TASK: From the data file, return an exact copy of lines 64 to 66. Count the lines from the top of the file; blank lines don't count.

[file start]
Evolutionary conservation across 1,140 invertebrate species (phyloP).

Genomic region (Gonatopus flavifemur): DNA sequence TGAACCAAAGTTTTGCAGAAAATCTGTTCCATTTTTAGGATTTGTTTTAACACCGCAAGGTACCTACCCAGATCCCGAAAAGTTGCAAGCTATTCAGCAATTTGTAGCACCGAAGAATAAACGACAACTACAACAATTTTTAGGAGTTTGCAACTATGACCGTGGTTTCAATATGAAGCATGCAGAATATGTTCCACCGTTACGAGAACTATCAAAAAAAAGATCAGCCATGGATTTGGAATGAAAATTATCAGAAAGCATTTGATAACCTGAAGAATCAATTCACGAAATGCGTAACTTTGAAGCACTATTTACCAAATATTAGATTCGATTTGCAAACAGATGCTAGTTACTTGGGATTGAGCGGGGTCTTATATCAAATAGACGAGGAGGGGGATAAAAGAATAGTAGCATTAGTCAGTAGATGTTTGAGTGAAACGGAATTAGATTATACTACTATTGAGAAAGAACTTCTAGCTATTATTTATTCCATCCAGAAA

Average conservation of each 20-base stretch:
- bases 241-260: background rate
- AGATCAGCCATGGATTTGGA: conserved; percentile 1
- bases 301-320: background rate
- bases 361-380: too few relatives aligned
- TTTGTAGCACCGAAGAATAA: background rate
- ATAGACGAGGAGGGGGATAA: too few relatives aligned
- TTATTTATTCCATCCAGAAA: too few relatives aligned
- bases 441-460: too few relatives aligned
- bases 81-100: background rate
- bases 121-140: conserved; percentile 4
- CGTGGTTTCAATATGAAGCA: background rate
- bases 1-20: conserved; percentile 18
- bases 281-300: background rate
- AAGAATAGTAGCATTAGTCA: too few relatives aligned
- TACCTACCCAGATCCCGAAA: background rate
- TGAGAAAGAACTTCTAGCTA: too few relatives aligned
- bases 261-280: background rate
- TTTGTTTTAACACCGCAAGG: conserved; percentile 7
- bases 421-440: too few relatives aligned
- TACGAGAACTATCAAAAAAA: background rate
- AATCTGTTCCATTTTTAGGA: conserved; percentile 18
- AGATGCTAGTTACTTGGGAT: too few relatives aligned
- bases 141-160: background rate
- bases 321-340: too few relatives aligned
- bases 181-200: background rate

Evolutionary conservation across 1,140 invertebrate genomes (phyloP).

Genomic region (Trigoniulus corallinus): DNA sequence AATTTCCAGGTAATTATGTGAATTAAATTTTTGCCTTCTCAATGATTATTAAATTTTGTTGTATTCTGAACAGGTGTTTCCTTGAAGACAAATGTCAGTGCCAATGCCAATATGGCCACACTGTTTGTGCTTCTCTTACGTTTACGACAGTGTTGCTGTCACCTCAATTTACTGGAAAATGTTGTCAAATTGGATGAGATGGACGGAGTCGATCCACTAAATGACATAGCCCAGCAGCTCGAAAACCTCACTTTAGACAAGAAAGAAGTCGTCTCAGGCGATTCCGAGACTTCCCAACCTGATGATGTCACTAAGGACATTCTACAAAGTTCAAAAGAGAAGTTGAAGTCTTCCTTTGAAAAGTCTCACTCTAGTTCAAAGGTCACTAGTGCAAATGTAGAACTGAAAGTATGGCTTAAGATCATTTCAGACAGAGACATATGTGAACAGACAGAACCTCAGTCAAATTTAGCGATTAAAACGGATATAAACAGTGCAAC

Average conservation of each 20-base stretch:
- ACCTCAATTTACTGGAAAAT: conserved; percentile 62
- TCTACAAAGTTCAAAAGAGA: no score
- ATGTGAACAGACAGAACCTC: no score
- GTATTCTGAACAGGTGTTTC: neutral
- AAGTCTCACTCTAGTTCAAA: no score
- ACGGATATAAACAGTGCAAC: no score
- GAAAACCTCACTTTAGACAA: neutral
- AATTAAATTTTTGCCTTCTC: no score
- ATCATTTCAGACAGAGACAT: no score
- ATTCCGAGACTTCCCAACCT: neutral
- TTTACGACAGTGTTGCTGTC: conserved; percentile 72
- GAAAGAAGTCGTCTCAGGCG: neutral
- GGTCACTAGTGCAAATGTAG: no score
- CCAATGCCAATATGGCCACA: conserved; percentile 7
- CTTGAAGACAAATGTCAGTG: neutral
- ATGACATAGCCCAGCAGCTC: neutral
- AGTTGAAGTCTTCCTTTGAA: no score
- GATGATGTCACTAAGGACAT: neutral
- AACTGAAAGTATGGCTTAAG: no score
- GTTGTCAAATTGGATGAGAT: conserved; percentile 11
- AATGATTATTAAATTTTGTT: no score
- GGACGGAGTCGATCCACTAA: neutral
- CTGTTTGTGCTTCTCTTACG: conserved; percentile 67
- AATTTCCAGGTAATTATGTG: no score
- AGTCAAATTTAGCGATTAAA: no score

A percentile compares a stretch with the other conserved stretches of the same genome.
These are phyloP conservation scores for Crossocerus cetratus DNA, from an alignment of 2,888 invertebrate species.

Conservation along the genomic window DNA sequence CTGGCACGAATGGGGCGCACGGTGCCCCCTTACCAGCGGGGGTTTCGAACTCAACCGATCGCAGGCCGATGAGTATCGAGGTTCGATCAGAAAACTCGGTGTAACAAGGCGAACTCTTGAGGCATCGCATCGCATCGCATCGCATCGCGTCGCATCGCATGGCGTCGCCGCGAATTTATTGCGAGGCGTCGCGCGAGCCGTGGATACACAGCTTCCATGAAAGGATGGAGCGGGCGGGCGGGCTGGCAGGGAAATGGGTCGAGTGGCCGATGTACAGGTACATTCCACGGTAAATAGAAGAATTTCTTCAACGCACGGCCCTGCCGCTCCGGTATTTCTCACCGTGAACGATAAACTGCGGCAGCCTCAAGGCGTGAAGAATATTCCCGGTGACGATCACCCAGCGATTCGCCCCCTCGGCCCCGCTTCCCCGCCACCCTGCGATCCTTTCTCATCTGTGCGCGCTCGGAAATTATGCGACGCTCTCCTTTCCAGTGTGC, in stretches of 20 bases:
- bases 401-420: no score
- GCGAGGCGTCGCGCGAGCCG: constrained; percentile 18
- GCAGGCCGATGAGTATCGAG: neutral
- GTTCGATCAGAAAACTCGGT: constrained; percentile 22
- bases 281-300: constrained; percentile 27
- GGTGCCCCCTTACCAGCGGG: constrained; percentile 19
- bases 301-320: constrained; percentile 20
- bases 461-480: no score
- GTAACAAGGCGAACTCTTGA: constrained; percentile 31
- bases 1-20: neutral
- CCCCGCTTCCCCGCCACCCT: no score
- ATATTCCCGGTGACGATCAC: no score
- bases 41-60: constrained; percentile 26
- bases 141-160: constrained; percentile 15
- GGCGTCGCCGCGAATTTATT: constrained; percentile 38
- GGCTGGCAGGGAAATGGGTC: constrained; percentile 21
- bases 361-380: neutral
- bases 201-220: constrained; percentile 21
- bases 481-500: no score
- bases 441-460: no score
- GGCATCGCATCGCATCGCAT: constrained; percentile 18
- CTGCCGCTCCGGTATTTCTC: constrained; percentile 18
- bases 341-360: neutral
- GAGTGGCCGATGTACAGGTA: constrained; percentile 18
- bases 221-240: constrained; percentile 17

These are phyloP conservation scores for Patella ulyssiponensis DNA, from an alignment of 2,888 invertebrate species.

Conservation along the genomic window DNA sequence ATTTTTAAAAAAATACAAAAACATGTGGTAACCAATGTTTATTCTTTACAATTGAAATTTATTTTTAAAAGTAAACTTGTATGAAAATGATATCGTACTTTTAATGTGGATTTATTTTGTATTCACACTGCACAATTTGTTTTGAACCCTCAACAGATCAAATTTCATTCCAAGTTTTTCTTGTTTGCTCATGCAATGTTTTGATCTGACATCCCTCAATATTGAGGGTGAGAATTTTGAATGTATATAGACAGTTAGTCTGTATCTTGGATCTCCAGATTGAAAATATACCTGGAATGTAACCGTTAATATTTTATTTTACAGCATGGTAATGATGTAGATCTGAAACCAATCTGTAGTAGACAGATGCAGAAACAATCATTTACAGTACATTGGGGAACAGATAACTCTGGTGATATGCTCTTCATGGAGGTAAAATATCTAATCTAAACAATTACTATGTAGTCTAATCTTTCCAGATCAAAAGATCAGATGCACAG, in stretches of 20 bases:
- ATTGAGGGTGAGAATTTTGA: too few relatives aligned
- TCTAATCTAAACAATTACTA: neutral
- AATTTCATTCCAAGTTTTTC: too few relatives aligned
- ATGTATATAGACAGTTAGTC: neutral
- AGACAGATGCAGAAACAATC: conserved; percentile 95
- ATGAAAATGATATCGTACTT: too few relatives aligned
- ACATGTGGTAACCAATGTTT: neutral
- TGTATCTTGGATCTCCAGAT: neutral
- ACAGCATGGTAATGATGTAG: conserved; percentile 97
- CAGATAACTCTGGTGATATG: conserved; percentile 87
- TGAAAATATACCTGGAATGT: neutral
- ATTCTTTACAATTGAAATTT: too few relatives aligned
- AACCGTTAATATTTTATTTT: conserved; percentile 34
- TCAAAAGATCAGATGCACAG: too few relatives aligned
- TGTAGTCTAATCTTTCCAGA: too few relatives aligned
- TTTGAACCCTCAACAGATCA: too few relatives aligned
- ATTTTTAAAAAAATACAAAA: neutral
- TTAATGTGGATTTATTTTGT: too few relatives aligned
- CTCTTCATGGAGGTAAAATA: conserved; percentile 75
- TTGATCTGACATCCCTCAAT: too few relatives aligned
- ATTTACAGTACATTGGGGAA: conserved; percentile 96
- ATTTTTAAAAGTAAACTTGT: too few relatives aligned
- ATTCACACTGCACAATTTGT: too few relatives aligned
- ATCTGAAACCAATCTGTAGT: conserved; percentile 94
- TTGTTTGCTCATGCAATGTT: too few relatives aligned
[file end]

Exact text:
- bases 281-300: constrained; percentile 27
- GGTGCCCCCTTACCAGCGGG: constrained; percentile 19
- bases 301-320: constrained; percentile 20